Commissioners Rescind Monmouth Park’s Restrictive No-Crop Rule

Haskell finish-NJ No Crop rule

The New Jersey Racing Commission (NJRC) rescinded Monmouth Park’s draconian no-crop rule that was implemented for the 2021 racing season. The NJRC rescinded the rule in favor of the less-stringent House Integrity and Safety Authority (HISA) guidelines.

Haskell finish-NJ No Crop ruleHot Rod Charlie and Flavien Prat (L) were disqualified from last year’s Haskell Stakes at Monmouth Park. Prat later said New Jersey’s no-crop rule was partially to blame for the colt’s interference and Mandaloun’s victory. (Image: Bill Denver/EQUI-PHOTO)

Those guidelines, called “house rules” in New Jersey, allow jockeys six strikes per race, with no more than two in succession before a horse has a chance to respond. There is no limit on underhanded strikes.

The NJRC voted 5-1 during a special meeting to approve the new crop guidelines. They go into effect at Monmouth Park starting with that track’s opening day, May 7. HISA’s regulations begin July 1 and the NJRC’s vote preempts Monmouth Park starting its season with the no-crop rule, then changing mid-meet.

“We are grateful to the New Jersey Racing Commission members for giving up their time to hold a special meeting on an issue that is important to the entire industry,” said Darby Development CEO and Chairman Dennis Drazin in a statement to Monmouth Park’s Tom Luicci. “The Commission recognized that uniformity on crop rules is paramount to our success and to the integrity of our product.”

Monmouth Park took a handle hit

Monmouth Park’s no-crop rule stipulated jockeys could only use their crops for safety reasons. Jockeys were uniformly against the change, with 13-time Monmouth Park riding leader Joe Bravo taking his tack to California. Another rider, Antonio Gallardo, went to Canada’s Woodbine. He said the rule was the reason for his migration north.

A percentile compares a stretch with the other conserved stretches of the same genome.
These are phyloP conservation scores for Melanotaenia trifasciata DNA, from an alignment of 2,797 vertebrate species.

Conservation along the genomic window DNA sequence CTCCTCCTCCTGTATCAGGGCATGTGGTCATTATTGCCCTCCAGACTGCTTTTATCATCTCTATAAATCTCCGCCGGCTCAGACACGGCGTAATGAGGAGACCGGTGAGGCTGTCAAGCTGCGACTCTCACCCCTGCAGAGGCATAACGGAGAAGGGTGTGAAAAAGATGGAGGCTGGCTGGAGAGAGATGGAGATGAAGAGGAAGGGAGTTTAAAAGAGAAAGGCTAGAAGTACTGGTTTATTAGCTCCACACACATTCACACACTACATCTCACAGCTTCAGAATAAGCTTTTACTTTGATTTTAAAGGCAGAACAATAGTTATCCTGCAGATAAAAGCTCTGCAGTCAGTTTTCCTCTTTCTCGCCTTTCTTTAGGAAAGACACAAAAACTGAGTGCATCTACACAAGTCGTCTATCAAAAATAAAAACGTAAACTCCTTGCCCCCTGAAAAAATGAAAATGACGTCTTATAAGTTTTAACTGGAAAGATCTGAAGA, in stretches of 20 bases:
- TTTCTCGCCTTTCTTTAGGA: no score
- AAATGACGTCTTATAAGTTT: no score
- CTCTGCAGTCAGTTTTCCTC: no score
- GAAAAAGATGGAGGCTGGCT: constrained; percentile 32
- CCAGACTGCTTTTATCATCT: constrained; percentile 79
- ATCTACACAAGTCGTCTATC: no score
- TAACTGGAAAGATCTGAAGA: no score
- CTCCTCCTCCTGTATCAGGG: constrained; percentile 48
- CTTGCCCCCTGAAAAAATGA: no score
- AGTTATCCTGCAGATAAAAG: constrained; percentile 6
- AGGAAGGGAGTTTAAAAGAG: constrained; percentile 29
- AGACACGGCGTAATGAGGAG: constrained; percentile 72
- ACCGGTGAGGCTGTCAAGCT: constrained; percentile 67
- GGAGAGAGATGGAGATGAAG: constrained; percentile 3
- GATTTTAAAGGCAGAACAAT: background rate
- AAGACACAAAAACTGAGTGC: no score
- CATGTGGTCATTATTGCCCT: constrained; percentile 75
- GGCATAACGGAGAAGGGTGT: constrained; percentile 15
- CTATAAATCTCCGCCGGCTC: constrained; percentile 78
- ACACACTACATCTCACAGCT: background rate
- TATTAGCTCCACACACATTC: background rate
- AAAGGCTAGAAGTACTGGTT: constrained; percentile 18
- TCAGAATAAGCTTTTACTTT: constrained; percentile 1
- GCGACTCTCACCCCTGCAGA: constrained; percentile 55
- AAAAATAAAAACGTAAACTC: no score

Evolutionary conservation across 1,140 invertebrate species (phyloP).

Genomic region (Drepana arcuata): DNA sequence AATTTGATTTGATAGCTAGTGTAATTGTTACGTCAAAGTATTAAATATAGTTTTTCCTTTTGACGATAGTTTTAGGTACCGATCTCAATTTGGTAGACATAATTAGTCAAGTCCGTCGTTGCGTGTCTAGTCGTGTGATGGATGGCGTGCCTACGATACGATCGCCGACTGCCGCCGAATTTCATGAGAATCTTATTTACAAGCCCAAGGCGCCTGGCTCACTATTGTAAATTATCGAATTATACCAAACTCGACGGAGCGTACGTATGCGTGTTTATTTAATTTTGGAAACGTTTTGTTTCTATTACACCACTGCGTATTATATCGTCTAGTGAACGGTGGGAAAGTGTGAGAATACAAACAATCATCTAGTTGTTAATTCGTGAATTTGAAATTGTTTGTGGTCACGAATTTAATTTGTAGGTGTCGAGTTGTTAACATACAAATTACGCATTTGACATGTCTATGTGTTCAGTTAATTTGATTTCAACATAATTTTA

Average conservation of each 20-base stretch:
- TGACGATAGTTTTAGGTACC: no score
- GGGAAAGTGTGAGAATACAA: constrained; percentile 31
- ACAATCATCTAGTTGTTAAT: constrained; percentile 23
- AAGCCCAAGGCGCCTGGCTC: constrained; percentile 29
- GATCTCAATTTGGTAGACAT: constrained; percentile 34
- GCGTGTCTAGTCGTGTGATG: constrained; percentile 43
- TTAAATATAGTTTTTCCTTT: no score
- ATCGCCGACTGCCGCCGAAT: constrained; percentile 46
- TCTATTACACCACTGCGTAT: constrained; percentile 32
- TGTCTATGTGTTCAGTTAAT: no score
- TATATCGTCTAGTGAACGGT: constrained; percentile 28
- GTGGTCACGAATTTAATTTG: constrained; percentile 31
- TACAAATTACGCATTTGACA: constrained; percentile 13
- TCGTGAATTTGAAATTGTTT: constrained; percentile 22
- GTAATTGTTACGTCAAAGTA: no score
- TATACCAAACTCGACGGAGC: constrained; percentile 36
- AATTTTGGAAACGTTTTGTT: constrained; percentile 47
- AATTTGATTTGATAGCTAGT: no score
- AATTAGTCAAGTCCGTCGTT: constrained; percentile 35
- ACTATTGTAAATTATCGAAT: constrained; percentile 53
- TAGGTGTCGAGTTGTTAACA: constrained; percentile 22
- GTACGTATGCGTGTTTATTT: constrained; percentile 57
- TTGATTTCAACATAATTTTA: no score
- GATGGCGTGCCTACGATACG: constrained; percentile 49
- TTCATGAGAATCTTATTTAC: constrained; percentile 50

The rule also may have played a part in Monmouth Park’s 2021 daily average handle declining 17.13% from 2020 numbers. That, despite 11 more cards (55 to 44).

Drazin told Thoroughbred Daily News last year that he couldn’t pin the handle decline totally on the no-crop rule.

“A number of the whales I spoke to told me (the no-crop rule) was a factor why they weren’t betting,” he told TDN. “There were a number of people who were mixed on the whip rule. Some people said they were uncomfortable with the whip rule and couldn’t bet serious money. They told me they might bet a race because they wanted to have a good time and have some action. But they just bet less and didn’t make huge bets on those races. I’m sure the whip ban had some effect on our handle, but if I tried to quantify it, I don’t know that I could.”

No crop rule played a role in Monmouth’s biggest race

Flavien Prat cited the no-crop rule as the reason he and Hot Rod Charlie were disqualified from their apparent victory in Monmouth Park’s marquee race: the Grade 1 Haskell.

Prat was suspended seven days and Hot Rod Charlie taken down after he crossed over three paths in the stretch. That caused Hot Rod Charlie to clip heels with Midnight Bourbon, who fell, dumping his rider, Paco Lopez.

Neither Lopez, nor Midnight Bourbon were injured. But Prat later told BloodHorse that he could have prevented Hot Rod Charlie from veering left had he been able to use his crop.

Monmouth Park’s racing office will enforce the new crop rule. A three-person committee of racing officials will review each race.

Author: Justin Graves